Enabling Research to Change


Our Swedish project partner Mistra Future Fashion has opened up a new funding opportunity;  Enabling Research to Change. It’s a call for new ideas that contribute to a systemic change of the fashion industry, making it circular and more sustainable. 60, 000 are offered to support new ideas for enabling research to change.


The clock is ticking for the transformation needed for the fashion industry to become sustainable. Efforts to find breakthrough ways to change are right now happening around the world. Most prominent researchers are engaged, supported by front running fashion companies. To stretch further – this is a call for additional breakthrough ideas that are worth being further explored! Mistra Future Fashion offers 60,000 € to support new ideas for enabling research to change.


Mistra Future Fashion is one the biggest research programs in the world and consists of a consortium of researchers and fashion industry actors that act towards the change – on how to design for circular economy, how to promote a more sustainable circular supply chain, how to enable user to act sustainable, and how to increase recycling. We now call for new additional ideas and partners that can strengthen our efforts on our journey to enable a systemic change of fashion industry.


Key focus areas that will be prioritized are “Digitalization”, “Implementation” and “Scale-up of Services”.


Deadline 30th of November 2016

TED’s Research Assistant Featured in Today’s Metro

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The work of TED’s Research Assistant Josefin Landalv is featured in today’s Metro. The article presents graduates and students who have been selected to exhibit for UAL Now at the Pulse tradeshow. This featured stand will be presented in Launchpad, Pulse’s creative hub of fresh design talent, and will showcase fourteen new design businesses from University of the Arts students and alumni.

Josefin will be exhibiting her latest work the Lysande lampshade collection which is hand woven from Finnish paper yarn, and minimises environmental impact at all stages of production. The collection is inspired by the natural ridged characteristics of the origin of the material itself – the tree, along with minimalist Scandinavian influences and colourful Senegalese vibrancies.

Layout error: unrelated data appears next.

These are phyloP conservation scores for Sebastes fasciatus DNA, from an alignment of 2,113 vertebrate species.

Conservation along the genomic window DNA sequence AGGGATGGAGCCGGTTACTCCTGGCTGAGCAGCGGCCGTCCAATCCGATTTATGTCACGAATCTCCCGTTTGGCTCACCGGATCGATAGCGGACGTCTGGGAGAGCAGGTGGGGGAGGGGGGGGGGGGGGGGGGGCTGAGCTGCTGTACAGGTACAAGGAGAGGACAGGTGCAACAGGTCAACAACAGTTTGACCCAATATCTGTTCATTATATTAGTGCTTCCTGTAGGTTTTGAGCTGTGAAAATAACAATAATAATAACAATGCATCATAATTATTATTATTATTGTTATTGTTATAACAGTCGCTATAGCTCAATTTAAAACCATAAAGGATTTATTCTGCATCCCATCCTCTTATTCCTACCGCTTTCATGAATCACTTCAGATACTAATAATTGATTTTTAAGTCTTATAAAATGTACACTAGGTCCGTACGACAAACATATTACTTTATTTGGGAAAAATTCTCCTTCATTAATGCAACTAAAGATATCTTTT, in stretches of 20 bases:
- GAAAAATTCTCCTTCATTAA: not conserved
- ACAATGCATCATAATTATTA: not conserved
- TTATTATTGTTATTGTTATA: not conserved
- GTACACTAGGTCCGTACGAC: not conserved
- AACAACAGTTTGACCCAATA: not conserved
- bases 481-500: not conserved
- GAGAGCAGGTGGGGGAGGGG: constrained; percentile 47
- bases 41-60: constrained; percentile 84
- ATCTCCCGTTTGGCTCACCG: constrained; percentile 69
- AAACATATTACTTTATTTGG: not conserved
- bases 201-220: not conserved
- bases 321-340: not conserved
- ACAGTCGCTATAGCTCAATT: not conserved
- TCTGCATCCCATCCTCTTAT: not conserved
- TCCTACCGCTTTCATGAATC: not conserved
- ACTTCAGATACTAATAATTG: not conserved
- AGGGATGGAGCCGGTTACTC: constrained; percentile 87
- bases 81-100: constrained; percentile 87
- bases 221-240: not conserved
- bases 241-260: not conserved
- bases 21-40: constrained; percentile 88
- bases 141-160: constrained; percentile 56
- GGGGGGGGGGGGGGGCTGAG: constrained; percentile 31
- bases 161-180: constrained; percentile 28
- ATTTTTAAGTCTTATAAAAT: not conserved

Josefin graduated from Chelsea College of Arts with a BA in Textile Design in 2011, supported by the Swedish Textile Scholarship Funds (TEKO). In 2014 Josefin received the Cockpit Arts/ Clothworkers’ Foundation Award which recognises entrepreneurial spirit, creative excellence and craft skills. She works part time in TED on practice and theory projects with students and staff.

Pulse is taking place at Olympia London on the 15th – 17th of May.

Photography Alun Callender

Making Circular Transitions by Professor Becky Earley

Being interviewed at the Awards ceremony wearing my 2012 Margiela for H&M dress with a beautiful beaded handmade butterfly necklace borrowed from Clara Francis Jewellery
Being interviewed at the Awards ceremony wearing my 2012 Margiela for H&M dress with a beautiful beaded handmade butterfly necklace borrowed from Clara Francis Jewellery

2016 began with a quiet January at home, thinking about fashion textiles and circles, cycles, loops and spirals. It’s all happening with the circular economy right now – and whilst this has been building for an awfully long time, it finally feels as if some real changes are about to take place. It also feels like a lot of different projects are finally coming together…


Towards Global Change

Since last summer I have been on the judging panel for the H&M Conscious Foundation Global Change Awards. Just before I went to India I submitted my final selection of five winners, and was so pleased to see that when I got back 4 out of the 5 right had made it into the final line up! The winners spanned new fibres – made from paper, textile and citrus fruit waste, as well as algae – and microbes that eat polyester enabling new yarn to be created. There was also a concept for an online platform that connected textile waste from industry to potential users. (This was my favourite – it’s too easy to forget that we need more systems designed to aid the flow of existing resources, as well as the invention of new materials).

The award ceremony was a two-day extravaganza in Stockholm, with event at KTH and the Town Hall. The stair case that the winners came down is the one that the Nobel Prize winners come down. They were a great group of entrepreneurs – it was so exciting to see their ideas get this attention and support.